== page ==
KS3 History Q&A with Teacher Richard Sage

What’s your favourite topic to teach at KS3?

My favourite topic to teach in KS3 at present is the First World War depth study. The Kerboodle book Technology, War and Independence has a very good chapter that begins with the reasons for the outbreak of the War and includes; why young men joined up, propaganda and Pals Battalions, before looking in-depth at the fighting and life in the trenches.

What issues are you facing in your classroom at the moment when teaching KS3 history?

The main issue with teaching KS3 History is the fact that our feed college teaches a three-year GCSE. This has meant that we have two years to deliver the whole KS3 programme which used to be spread over the three years.

What made you adopt KS3 History 4th Edition?

I have been using Kerboodle since the first edition of Invasion, Plague and Murder; I liked the style and the presentation of the books and have had every edition since. It was a natural progression to take the Fourth edition.

How have you found the new resources have impacted positively on students’ learning and enjoyment of history?

The Fourth edition has had a very positive impact both on the teaching of the topics and on the students’ enjoyment. Kerboodle has become an integral part of our History curriculum; it makes up the core resource base for teaching and learning.

Objectives from each chapter are used to ensure that students understand what it is they are trying to achieve each lesson. This week, for example, we are studying why men volunteered in the First World War– the objectives from the Kerboodle chapter are:1.  to outline the reasons why men chose to fight, 2. to define the term propaganda and 3. to explain how the Government used propaganda to attract volunteers. Once students have studied the core texts then lessons are supplemented with resources from the centenary battlefields programme (from UCL). This allows us to look in detail at various Pals Battalions.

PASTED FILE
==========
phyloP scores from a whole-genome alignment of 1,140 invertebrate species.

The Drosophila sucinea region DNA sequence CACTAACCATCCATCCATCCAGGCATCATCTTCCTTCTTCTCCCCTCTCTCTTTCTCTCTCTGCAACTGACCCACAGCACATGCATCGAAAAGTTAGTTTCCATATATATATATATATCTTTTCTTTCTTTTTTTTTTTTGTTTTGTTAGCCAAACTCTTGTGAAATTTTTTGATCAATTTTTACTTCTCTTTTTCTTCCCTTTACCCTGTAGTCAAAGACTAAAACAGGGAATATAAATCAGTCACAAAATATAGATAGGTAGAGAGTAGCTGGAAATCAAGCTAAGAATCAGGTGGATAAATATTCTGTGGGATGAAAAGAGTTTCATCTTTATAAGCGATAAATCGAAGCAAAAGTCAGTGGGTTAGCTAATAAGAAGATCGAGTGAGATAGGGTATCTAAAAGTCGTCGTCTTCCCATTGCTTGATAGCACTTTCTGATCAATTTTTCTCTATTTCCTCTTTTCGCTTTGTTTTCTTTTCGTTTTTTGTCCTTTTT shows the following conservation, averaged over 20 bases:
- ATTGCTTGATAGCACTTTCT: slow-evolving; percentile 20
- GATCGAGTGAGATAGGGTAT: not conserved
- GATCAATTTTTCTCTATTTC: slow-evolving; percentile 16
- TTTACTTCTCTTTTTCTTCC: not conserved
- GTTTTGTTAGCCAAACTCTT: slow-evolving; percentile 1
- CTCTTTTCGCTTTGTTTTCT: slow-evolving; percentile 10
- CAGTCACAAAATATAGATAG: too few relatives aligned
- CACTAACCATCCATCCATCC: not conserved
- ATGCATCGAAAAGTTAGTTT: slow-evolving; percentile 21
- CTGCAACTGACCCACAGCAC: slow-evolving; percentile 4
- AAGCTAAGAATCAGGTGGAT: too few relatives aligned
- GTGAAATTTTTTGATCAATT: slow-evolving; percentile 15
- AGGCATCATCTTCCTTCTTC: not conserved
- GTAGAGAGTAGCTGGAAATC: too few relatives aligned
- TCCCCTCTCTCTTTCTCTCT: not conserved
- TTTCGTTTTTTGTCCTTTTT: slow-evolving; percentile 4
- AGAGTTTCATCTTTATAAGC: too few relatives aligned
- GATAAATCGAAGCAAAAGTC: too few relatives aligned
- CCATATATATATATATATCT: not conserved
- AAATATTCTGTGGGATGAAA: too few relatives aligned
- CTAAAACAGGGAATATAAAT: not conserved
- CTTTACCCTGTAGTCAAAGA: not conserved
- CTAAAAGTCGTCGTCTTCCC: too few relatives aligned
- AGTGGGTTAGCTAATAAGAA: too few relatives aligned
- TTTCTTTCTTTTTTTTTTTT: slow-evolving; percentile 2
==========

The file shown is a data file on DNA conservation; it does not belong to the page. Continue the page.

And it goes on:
How do you integrate Kerboodle into your teaching?

As a faculty we have been studying pedagogy on metacognition, how students learn and how is knowledge retained and applied. The Kerboodle 4th Edition material links perfectly with our way of teaching, for example, it has new knowledge Organisers which give students subject specific vocabulary and acquaints them with objectives and terminology before the topics are taught. The use of low stakes quizzes to help knowledge retention is a very helpful addition to the new books.

What are the features that particularly work well in your classroom? 

The new assessments are excellent and support students’ progress from topic to topic and year on year. They are designed carefully by experts and therefore test the students on key areas of History and develop key history skills necessary for progression.

My reason for teaching History for the last 21 years has always been to inspire students to a lifelong love of the subject, not simply to pass exams. Kerboodle is a great tool for inspiring students in this way; the books are beautifully illustrated and set out in such a way that all students can find something that they are interested in. During lessons, I will often find students looking ahead at chapters. If they have iPads or laptops at home I will set them enquiry homework from the Kerboodle, which allows them to work independently and complete the History skills activities.

What would you say to someone who was considering using the series? What would you recommend to others looking at the course?

I would highly recommend the Kerboodle KS3 4th edition to any history department; for me, it is an indispensable resource which builds progressively and gives students the tools to achieve at GCSE. It is highly engaging and has everything needed to run a successful History curriculum.

Richard Sage is a secondary History specialist and has been teaching for 20 years. He has recently completed the First Year of an MA in Holocaust Studies with University College London. He also organises Battlefields trips to Ypres and the Somme in conjunction with the Centenary Battlefields tours programme.